Scanning the blockchain
As long as there are servers that offer the ability to locate unknown transactions, ElectrumSV will continue to support it. The main use of blockchain scanning, is locating the transactions associated with the seed words or keys that a user imports. Additionally, in the short term before the SPV model is formalised, it can also be used to find unexpected transactions the wallet does not know to look for.
When you import existing seed words or keys
When you create an account by importing existing keys, ElectrumSV should automatically show the blockchain scanning user interface when the wallet window displays that account.
When you want to run the scanner manually
The button to open the blockchain scanner is featured prominently in the wallet toolbar. It only operates on the currently selected account, but should find any transaction relating to the account that ElectrumSV itself is capable of creating or processing.
Operating the scanner
The first step is to ensure you can see the blockchain scanning window. This will either be brought up automatically when you create an account from existing keys, or when you click the button in the toolbar.
Clicking on the “Scan” button will locate any key usage on the blockchain.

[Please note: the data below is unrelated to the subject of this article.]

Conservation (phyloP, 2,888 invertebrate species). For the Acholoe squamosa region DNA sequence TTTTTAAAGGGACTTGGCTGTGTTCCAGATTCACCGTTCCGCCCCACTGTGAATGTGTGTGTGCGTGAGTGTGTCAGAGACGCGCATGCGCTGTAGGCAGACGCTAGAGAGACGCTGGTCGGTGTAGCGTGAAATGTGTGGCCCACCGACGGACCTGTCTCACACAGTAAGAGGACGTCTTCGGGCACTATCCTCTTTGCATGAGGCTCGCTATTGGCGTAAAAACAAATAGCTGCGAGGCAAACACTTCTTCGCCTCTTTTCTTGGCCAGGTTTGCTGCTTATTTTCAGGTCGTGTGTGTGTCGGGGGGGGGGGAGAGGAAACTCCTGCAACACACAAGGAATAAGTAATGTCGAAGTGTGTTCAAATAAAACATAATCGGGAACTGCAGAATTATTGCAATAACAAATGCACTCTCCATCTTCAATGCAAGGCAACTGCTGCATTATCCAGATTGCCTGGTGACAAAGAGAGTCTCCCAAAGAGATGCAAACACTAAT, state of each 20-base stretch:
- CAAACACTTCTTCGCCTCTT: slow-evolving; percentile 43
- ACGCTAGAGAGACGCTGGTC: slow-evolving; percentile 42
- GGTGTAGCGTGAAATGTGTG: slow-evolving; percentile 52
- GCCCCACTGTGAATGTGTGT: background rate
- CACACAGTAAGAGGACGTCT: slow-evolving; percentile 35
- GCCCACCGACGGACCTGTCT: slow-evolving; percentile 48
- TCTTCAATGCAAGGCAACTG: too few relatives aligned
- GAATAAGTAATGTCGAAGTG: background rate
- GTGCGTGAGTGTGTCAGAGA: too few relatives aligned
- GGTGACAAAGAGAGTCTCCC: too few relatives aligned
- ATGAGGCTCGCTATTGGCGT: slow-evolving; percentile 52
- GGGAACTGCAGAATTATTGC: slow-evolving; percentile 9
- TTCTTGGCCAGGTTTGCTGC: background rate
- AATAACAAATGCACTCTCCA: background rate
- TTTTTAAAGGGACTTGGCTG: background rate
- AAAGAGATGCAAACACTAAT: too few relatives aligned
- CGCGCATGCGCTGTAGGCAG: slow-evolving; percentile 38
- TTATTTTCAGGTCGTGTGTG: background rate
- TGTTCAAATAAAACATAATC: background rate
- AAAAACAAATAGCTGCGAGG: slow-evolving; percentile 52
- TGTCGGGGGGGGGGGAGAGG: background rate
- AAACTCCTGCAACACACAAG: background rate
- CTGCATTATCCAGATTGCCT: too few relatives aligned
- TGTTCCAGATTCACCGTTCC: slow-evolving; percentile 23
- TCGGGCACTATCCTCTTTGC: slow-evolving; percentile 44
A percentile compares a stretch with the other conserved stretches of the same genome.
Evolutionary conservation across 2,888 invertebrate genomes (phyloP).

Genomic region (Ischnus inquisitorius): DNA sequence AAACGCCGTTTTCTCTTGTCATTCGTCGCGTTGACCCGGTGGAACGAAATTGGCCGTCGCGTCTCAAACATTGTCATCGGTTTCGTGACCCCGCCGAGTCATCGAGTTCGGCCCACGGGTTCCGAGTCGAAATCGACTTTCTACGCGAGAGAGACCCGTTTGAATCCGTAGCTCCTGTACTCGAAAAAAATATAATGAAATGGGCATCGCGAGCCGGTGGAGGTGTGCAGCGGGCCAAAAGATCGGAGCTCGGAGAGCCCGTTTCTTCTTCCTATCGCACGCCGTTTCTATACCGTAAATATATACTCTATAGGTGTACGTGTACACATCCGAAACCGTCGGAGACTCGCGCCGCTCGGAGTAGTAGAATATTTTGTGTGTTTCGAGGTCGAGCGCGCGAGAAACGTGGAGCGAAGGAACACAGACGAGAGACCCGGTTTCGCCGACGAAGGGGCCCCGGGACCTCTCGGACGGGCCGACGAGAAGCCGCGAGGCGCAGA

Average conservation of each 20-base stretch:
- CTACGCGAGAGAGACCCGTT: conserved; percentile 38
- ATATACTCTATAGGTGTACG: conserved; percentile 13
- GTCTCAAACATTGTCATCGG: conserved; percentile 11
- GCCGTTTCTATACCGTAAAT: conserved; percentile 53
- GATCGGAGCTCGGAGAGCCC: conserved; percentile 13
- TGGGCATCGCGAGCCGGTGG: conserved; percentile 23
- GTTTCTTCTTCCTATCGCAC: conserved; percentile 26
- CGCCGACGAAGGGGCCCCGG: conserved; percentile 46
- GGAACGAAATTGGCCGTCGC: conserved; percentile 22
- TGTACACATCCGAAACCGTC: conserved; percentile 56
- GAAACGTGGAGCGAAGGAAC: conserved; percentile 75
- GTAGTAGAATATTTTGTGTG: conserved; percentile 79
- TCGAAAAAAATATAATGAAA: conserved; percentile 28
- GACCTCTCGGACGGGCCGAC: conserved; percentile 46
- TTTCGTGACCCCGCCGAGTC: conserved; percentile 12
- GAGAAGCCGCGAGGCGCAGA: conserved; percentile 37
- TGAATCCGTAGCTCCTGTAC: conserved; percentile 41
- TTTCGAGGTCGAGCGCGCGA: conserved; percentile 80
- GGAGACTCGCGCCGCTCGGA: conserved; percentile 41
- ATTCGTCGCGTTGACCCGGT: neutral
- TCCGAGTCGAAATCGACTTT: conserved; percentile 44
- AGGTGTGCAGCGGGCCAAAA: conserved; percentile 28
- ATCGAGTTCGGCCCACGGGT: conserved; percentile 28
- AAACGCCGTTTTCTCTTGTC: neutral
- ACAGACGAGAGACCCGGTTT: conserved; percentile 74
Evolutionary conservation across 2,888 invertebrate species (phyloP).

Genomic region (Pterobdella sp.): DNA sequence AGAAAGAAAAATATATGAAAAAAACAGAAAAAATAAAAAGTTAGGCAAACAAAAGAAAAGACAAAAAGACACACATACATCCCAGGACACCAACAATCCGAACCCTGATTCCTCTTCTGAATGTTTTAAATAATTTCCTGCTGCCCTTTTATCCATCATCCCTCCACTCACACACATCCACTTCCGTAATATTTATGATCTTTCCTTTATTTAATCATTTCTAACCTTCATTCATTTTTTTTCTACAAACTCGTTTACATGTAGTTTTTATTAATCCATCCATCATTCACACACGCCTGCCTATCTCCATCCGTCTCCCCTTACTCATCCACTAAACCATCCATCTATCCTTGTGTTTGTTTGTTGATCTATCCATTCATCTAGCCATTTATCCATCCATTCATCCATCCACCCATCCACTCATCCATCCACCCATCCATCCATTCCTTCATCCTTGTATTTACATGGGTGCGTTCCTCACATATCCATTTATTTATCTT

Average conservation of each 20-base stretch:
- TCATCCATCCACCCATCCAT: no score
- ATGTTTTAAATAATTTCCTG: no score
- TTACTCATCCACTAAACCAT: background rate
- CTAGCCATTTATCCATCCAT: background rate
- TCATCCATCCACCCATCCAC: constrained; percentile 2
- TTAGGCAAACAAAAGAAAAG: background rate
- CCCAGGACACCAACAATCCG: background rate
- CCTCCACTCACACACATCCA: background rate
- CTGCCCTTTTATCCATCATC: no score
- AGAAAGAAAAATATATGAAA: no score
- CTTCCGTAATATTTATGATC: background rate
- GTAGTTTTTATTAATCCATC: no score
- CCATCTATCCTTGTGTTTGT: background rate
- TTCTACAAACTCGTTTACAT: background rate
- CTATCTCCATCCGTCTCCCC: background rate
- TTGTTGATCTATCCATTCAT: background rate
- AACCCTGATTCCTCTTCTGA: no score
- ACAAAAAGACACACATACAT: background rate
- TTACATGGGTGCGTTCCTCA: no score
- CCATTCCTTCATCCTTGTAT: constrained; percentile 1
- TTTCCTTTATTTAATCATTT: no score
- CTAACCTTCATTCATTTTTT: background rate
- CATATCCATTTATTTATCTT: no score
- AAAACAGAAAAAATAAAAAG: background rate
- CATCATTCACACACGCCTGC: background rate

By expanding the details section, users can see what transactions were located and decide if they want to import them. At this time it is not possible for users to import some but not all of the transactions, but that would be a good idea for improvement.
Once the import process is complete, the user will see the results. It is not guaranteed that all the transactions will be imported. The most likely reason that a transaction won’t be imported is the presence of a conflicting transaction in the account. Another potential reason would be bugs in ElectrumSV.
Advanced: Extending the “gap limits”
The BIP32 derivation paths that wallets have standardised on provide consecutive sequences of key usage. An account looks on the blockchain to find transactions related to itself, to work out it’s current balance, available coins to spend and locate historical spends and receipts. This is easily done by starting at the beginning of a derivation path and moving along it until no more transactions are found. When there is a consecutive range at the end of the derivation path of a given length (known as the gap limit) that is known to be unused, it is considered that there are no more transactions.
Standards define both seed words 1, derivation paths 2 and types of payment. One of the benefits of these standards is that with just the seed words a user can change wallets whenever they want. In the short term, while wallets do not do very much besides send and receive coins this works. In the longer term, wallets will do a lot more and it becomes impractical and unsuited. However, there have been bugs in implementation where wallets have gone far beyond the gap limit accidentally. For reasons like this in addition to the simple standardised wallet recovery it is important that ElectrumSV enable users to find transactions beyond the gap limit.